IMO: How IGDA Can Save Itself

Todd Wohling / November 25, 2014 at 8:00 AM / Archive

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IGDA, the International Game Developers Association, states the following as its mission:

To advance the careers and enhance the lives of game developers by connecting members with their peers, promoting professional development, and advocating on issues that affect the developer community.

Which seems strange, given IDGA’s connection to the GDC, and the GDC’s willingness to put bigots that aren’t game developers on panels.  However, usurping the will of the consumer and the creative process of developers while undermining the stated mission of IGDA is another discussion for another time.  I want to focus specifically on the “professional development” part of that mission.

Software Development in the Real World

As much as the Northeast and NorCal Independent Games “development” scene and their propaganda arm want you to Listen and Believe™ otherwise, there are huge swaths of the tech industry that inhabit the real world.  Software development in the real world is government by a comprehensive set of standards and processes which guide team members through design, code, integration, test, quality assurance, delivery, operations, and maintenance.  The processes are tailored at various levels throughout a business unit, depending on how big that business unit is.  The standards and processes provide a consistent basis for a customer to know what to expect from a development organization.  Apparently, this is problematic for an organization, like IGDA, with professional development as a part of its mission statement, as evidenced by the examples they give of IGDA members in action.  Top priority is networking.  Second priority is “Quality of Life”.  Where are standards and guidelines for games development?  Dead last among six listed examples, and none of links for this example worked at the time of writing.

The Block List

So, should it be a surprise to anyone an organization that advertises as one of professional development, but in practice acts as a middle school cafeteria, would refrain from engaging a well-known


A Case Study in how not to apologize.

development best practice for a piece of developed code?  It’s clear the twitter block list was placed on the IGDA website as an anti-harassment resource without anyone at IGDA peer reviewing the code.  If someone (Kate Edwards, perhaps) had taken the time to review the tool’s code and/or receive a demonstration for how the tool works, they’d have known all of the following:

  • The code does not comply with its requirement, originally defined as: to block some of the worst offenders in the recent wave of harassment.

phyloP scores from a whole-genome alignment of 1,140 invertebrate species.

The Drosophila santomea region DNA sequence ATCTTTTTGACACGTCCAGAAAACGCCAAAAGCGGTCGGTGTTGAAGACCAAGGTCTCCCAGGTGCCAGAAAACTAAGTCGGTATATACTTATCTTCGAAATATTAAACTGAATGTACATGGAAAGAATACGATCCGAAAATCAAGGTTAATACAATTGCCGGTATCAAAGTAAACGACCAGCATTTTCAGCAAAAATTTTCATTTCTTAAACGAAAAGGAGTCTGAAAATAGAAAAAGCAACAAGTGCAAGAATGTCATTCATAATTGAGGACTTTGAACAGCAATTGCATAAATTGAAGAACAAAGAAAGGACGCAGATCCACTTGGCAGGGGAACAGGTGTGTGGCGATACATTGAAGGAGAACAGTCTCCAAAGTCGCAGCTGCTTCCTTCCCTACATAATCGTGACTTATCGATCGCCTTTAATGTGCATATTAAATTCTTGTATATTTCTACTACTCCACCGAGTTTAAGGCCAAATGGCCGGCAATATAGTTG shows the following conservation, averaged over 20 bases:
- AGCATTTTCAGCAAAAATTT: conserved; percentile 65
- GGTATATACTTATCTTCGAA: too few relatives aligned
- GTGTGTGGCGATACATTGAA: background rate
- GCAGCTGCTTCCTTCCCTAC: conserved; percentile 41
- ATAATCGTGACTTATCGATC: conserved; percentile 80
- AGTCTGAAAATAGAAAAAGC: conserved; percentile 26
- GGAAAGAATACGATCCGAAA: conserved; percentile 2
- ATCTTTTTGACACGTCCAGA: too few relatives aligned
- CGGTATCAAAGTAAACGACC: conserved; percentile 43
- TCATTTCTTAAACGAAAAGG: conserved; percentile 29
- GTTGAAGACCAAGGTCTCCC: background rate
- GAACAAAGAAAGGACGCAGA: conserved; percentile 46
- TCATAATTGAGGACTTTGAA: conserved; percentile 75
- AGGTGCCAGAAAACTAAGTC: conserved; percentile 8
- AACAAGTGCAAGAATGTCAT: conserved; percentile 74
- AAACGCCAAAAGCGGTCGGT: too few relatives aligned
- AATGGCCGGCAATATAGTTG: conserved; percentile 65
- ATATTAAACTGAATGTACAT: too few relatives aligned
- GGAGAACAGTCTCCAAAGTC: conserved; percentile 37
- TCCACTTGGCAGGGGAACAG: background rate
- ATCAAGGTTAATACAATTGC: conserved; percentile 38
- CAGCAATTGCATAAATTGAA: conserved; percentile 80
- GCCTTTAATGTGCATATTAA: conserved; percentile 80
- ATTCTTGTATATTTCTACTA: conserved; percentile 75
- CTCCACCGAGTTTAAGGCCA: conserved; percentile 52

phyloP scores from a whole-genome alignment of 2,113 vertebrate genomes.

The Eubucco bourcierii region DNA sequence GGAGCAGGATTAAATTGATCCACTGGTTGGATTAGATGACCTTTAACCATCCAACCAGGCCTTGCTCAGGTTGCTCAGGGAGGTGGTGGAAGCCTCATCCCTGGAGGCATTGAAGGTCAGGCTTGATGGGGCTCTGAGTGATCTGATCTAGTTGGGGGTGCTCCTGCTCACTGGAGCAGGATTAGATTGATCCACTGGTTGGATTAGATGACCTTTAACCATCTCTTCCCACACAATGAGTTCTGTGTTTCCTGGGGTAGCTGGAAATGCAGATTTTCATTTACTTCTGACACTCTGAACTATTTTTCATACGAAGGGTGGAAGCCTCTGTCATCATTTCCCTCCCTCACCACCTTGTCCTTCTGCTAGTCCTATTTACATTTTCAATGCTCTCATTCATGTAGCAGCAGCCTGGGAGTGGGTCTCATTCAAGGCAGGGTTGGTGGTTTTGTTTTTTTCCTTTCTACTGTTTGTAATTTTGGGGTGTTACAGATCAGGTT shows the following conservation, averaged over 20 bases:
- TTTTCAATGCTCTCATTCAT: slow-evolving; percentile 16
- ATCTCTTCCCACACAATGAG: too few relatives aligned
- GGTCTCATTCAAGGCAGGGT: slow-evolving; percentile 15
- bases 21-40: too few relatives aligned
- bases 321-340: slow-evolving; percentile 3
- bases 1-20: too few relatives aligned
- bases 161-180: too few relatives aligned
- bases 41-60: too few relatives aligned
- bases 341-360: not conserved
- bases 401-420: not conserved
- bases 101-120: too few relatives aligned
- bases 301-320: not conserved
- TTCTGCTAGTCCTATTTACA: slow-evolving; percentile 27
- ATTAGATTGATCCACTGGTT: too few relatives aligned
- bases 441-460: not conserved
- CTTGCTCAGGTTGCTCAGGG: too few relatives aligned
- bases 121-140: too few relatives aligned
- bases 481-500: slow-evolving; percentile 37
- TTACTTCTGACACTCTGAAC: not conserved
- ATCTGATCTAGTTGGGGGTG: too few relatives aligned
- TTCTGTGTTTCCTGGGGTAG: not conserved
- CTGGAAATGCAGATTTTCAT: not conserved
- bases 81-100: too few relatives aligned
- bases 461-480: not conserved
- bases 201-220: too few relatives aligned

• The code does not comply with its redefined requirement: to quickly mass block some of the worst offenders in the recent wave of harassment and those who follow these offenders.
  • The code contains array and variable names that are abusive, insulting, or pejorative toward potential customers.

If someone in the real world had written this piece of code and submitted it in an official capacity, they would get fired.  It would be easy to lay all of the responsibility at the feet of Randi Harper, who developed the tool in the first place.  However, in professional organizations, the developer is not left on an island to fend for himself/herself when writing code.  No, this failure is an organizational failure of IGDA.  Kate Edwards, IGDA Executive Director, demonstrates a profound lack of understanding of the development process with her response to inquiries on the tool:

Read the disclaimer: *not* the @IGDA’s tool or list. But like people, tools are imperfect; we’ve removed it for now.

Ms. Edwards, it is irrelevant that gg autoblocker is not IGDA’s tool.  It is very relevant that the tool didn’t do what the requirement said it should do; furthermore, it is trivial to argue that the sheer volume


This is how IGDA likes to refer to its members.

of false positives based on the shoddy coding of the tool results in the tool being an avenue for harassment itself.  It is very relevant that the Chairman of IGDA Puerto Rico, Roberto Rosario, was called by the tool, endorsed without review by IGDA, a “problem”, “idiot”, “monster”, and “harasser”.  Finally, it is very relevant the developer of this tool IGDA unconditionally endorsed writes profanity laden responses to comments about her code.  In short, Randi Harper’s conduct is so Bush League, to not review code she writes and post it on an IGDA website borders on negligent.

How to Solve IGDAs Problem

At this point, it seems we need the Board of Directors of IGDA to step in, since the Executive Director clearly is asleep at the wheel.  So, Mr. Buscaglia, as chair of IGDA, I recommend taking action against Ms. Edwards, Ms. Harper (if possible), or potentially re-naming your organization.  As an engineer, I love acronyms.  Here’s a couple of ideas, given the colossal mismanagement of this event: FUBAR and SNAFU.

Todd Wohling

A long time ago on an Intellivision far, far away my gaming journey started with Lock n' Chase, Advanced Dungeons & Dragons The Cloudy Mountain, and Night Stalker. I earned both a BS-Physics and a BS-Mathematics from the University of Wisconsin-Eau Claire. Today I spend most of my time on PC. I left a career of 14 years in aerospace in Colorado, so I could immigrate to Norway.